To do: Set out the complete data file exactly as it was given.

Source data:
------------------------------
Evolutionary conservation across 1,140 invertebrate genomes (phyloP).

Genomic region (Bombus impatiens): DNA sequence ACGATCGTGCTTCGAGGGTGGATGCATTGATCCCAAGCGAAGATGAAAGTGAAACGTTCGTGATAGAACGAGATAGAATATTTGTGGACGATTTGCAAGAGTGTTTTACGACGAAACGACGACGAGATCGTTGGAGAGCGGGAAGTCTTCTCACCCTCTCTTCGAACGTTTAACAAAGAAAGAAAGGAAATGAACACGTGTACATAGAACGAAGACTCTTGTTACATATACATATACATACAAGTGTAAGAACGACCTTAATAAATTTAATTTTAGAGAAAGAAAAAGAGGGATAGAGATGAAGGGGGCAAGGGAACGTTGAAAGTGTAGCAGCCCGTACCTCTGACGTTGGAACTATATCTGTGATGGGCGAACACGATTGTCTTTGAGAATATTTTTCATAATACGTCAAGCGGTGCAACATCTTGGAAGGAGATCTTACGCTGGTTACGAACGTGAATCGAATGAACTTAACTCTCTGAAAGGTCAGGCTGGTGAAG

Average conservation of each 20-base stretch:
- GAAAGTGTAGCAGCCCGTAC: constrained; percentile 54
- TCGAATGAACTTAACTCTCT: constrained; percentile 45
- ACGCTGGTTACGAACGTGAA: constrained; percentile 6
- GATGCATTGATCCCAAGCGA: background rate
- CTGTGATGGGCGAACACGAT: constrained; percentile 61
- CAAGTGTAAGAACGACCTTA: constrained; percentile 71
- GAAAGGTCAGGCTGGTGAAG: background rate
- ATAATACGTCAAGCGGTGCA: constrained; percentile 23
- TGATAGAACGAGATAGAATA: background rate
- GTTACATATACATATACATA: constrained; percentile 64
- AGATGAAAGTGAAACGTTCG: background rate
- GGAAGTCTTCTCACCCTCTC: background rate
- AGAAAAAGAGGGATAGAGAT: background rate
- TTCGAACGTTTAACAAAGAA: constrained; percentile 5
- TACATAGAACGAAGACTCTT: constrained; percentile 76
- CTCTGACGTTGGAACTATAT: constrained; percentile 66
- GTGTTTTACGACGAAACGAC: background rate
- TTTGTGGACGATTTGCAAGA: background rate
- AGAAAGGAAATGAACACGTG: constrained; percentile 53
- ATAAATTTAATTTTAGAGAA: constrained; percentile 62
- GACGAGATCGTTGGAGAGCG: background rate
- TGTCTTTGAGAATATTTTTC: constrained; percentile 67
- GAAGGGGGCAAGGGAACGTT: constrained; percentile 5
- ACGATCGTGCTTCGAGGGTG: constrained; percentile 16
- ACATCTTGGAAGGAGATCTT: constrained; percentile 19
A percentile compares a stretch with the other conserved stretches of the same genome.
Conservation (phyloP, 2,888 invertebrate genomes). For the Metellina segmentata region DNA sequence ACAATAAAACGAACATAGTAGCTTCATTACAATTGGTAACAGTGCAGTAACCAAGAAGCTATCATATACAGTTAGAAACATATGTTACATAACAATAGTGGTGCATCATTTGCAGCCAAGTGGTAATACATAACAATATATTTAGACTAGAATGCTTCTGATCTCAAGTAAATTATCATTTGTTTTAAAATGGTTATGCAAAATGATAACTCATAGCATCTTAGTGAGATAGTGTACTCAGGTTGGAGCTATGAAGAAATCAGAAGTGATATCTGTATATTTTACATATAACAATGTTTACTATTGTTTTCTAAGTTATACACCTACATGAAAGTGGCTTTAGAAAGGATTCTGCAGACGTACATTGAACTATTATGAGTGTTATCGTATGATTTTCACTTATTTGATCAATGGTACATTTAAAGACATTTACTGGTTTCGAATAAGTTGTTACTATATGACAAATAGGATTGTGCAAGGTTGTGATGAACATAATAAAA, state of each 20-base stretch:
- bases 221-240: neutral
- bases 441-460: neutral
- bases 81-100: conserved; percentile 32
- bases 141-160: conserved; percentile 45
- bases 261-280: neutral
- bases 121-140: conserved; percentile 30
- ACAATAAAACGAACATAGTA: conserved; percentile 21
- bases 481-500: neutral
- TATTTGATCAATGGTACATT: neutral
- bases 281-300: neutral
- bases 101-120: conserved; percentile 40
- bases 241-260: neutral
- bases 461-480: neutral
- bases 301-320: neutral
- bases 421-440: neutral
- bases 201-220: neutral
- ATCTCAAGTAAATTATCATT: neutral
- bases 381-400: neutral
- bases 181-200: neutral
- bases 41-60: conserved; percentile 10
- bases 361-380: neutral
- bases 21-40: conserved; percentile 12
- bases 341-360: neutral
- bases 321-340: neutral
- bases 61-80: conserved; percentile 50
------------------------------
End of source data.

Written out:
Evolutionary conservation across 1,140 invertebrate genomes (phyloP).

Genomic region (Bombus impatiens): DNA sequence ACGATCGTGCTTCGAGGGTGGATGCATTGATCCCAAGCGAAGATGAAAGTGAAACGTTCGTGATAGAACGAGATAGAATATTTGTGGACGATTTGCAAGAGTGTTTTACGACGAAACGACGACGAGATCGTTGGAGAGCGGGAAGTCTTCTCACCCTCTCTTCGAACGTTTAACAAAGAAAGAAAGGAAATGAACACGTGTACATAGAACGAAGACTCTTGTTACATATACATATACATACAAGTGTAAGAACGACCTTAATAAATTTAATTTTAGAGAAAGAAAAAGAGGGATAGAGATGAAGGGGGCAAGGGAACGTTGAAAGTGTAGCAGCCCGTACCTCTGACGTTGGAACTATATCTGTGATGGGCGAACACGATTGTCTTTGAGAATATTTTTCATAATACGTCAAGCGGTGCAACATCTTGGAAGGAGATCTTACGCTGGTTACGAACGTGAATCGAATGAACTTAACTCTCTGAAAGGTCAGGCTGGTGAAG

Average conservation of each 20-base stretch:
- GAAAGTGTAGCAGCCCGTAC: constrained; percentile 54
- TCGAATGAACTTAACTCTCT: constrained; percentile 45
- ACGCTGGTTACGAACGTGAA: constrained; percentile 6
- GATGCATTGATCCCAAGCGA: background rate
- CTGTGATGGGCGAACACGAT: constrained; percentile 61
- CAAGTGTAAGAACGACCTTA: constrained; percentile 71
- GAAAGGTCAGGCTGGTGAAG: background rate
- ATAATACGTCAAGCGGTGCA: constrained; percentile 23
- TGATAGAACGAGATAGAATA: background rate
- GTTACATATACATATACATA: constrained; percentile 64
- AGATGAAAGTGAAACGTTCG: background rate
- GGAAGTCTTCTCACCCTCTC: background rate
- AGAAAAAGAGGGATAGAGAT: background rate
- TTCGAACGTTTAACAAAGAA: constrained; percentile 5
- TACATAGAACGAAGACTCTT: constrained; percentile 76
- CTCTGACGTTGGAACTATAT: constrained; percentile 66
- GTGTTTTACGACGAAACGAC: background rate
- TTTGTGGACGATTTGCAAGA: background rate
- AGAAAGGAAATGAACACGTG: constrained; percentile 53
- ATAAATTTAATTTTAGAGAA: constrained; percentile 62
- GACGAGATCGTTGGAGAGCG: background rate
- TGTCTTTGAGAATATTTTTC: constrained; percentile 67
- GAAGGGGGCAAGGGAACGTT: constrained; percentile 5
- ACGATCGTGCTTCGAGGGTG: constrained; percentile 16
- ACATCTTGGAAGGAGATCTT: constrained; percentile 19
A percentile compares a stretch with the other conserved stretches of the same genome.
Conservation (phyloP, 2,888 invertebrate genomes). For the Metellina segmentata region DNA sequence ACAATAAAACGAACATAGTAGCTTCATTACAATTGGTAACAGTGCAGTAACCAAGAAGCTATCATATACAGTTAGAAACATATGTTACATAACAATAGTGGTGCATCATTTGCAGCCAAGTGGTAATACATAACAATATATTTAGACTAGAATGCTTCTGATCTCAAGTAAATTATCATTTGTTTTAAAATGGTTATGCAAAATGATAACTCATAGCATCTTAGTGAGATAGTGTACTCAGGTTGGAGCTATGAAGAAATCAGAAGTGATATCTGTATATTTTACATATAACAATGTTTACTATTGTTTTCTAAGTTATACACCTACATGAAAGTGGCTTTAGAAAGGATTCTGCAGACGTACATTGAACTATTATGAGTGTTATCGTATGATTTTCACTTATTTGATCAATGGTACATTTAAAGACATTTACTGGTTTCGAATAAGTTGTTACTATATGACAAATAGGATTGTGCAAGGTTGTGATGAACATAATAAAA, state of each 20-base stretch:
- bases 221-240: neutral
- bases 441-460: neutral
- bases 81-100: conserved; percentile 32
- bases 141-160: conserved; percentile 45
- bases 261-280: neutral
- bases 121-140: conserved; percentile 30
- ACAATAAAACGAACATAGTA: conserved; percentile 21
- bases 481-500: neutral
- TATTTGATCAATGGTACATT: neutral
- bases 281-300: neutral
- bases 101-120: conserved; percentile 40
- bases 241-260: neutral
- bases 461-480: neutral
- bases 301-320: neutral
- bases 421-440: neutral
- bases 201-220: neutral
- ATCTCAAGTAAATTATCATT: neutral
- bases 381-400: neutral
- bases 181-200: neutral
- bases 41-60: conserved; percentile 10
- bases 361-380: neutral
- bases 21-40: conserved; percentile 12
- bases 341-360: neutral
- bases 321-340: neutral
- bases 61-80: conserved; percentile 50